Month: January 2018

  • Third Class Superhero by Charles Yu

    Third Class Superhero by Charles Yu

    Short, genre-defying stories that look at people and things—mothers, relationships, language, infidelity, etc.—in unexpected ways.

  • Moby-Dick by Herman Melville

    Moby-Dick by Herman Melville

    An incredible if interminable reading experience made nauseating by deplorable racist interjections (sometimes an excruciating chapter long) and gory slaughter.

  • Shekhinah by Eleanor Wilner

    Shekhinah by Eleanor Wilner

    I find Wilner’s style to be very straightforward and clear (as is her reading style) and her poems full of beautiful sensory detail and movement, featuring persona narrators who are typically distant and generally focus almost all their attention on the subject and themes of the poem.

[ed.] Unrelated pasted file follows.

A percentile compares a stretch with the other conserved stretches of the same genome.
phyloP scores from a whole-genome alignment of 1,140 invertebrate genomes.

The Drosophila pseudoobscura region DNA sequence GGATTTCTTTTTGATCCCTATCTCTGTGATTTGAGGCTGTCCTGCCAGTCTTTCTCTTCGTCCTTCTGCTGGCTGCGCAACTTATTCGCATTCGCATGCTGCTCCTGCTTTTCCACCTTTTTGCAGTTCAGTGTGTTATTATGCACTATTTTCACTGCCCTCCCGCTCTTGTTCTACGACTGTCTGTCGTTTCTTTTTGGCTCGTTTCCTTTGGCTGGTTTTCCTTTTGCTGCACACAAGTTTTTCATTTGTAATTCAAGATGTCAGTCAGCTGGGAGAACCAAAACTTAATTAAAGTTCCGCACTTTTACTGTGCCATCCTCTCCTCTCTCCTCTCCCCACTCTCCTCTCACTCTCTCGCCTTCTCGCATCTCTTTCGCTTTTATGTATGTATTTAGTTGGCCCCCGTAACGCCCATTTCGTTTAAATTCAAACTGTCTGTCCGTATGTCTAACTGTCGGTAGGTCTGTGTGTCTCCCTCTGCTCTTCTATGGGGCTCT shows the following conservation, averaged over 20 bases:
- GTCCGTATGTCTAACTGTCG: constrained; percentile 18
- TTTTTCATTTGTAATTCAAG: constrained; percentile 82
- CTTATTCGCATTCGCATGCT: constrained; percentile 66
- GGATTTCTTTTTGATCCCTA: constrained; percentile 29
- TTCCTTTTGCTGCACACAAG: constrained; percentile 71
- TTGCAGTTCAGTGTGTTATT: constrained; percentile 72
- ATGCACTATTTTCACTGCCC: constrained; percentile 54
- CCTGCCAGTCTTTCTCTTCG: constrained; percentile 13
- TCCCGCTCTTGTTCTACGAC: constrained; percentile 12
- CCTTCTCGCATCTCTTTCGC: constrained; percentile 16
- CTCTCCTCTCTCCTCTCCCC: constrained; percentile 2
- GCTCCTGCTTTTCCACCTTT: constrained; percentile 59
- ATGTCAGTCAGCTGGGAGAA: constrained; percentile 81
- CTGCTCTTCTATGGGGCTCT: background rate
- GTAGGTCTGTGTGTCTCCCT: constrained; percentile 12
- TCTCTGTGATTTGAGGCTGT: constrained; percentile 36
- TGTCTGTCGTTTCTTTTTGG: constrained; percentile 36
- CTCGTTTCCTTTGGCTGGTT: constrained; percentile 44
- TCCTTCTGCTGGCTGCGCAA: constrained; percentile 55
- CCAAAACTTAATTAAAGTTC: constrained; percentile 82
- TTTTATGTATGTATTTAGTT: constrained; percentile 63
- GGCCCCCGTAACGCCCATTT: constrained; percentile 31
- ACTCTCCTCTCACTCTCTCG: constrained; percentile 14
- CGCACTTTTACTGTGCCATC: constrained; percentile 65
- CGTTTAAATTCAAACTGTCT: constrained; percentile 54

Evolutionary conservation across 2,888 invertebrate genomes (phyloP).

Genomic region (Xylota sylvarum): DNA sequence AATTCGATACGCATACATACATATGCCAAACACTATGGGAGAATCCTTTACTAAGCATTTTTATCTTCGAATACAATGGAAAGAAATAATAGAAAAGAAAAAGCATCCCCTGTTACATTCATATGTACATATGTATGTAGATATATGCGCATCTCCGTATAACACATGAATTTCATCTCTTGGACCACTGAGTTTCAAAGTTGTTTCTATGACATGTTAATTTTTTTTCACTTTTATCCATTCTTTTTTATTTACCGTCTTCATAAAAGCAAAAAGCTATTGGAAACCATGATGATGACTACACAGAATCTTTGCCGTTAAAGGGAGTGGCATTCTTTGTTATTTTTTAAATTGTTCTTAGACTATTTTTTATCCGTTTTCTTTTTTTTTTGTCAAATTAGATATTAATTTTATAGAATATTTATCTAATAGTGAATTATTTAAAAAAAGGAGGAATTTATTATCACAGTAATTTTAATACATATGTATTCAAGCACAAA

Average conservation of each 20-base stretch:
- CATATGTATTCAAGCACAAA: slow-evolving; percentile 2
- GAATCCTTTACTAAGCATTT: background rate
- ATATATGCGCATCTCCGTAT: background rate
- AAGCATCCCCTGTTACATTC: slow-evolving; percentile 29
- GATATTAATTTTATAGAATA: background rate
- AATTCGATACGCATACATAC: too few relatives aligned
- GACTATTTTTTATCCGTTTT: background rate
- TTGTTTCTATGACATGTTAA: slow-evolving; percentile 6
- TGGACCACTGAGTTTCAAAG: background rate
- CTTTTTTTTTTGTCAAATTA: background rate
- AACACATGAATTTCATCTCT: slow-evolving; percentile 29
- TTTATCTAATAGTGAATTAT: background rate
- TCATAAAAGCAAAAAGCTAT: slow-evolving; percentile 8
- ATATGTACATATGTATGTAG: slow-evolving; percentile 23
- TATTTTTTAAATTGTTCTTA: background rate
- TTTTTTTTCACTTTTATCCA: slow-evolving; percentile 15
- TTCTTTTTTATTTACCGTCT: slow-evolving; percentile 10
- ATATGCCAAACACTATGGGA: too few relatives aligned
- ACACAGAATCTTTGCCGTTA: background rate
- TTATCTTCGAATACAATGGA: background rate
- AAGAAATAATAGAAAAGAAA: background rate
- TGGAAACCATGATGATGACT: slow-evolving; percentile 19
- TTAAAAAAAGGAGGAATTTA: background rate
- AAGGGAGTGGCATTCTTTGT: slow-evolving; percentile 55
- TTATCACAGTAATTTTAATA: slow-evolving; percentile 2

• “Leave” By Katie Predick

    “Leave” By Katie Predick

    I’ve been fortunate to have been in several workshops with Katie Predick, a poet I highly regard. Her poetry is rich with images and surprises as she explores myth and nature and themes of womanhood and parenthood, relationships, science, and human impact on the environment (she’s also an accomplished scientist.)

  • “How We Cured Racism” by Philip Ivory

    “How We Cured Racism” by Philip Ivory

    This is a story that will get under your skin, no pun intended.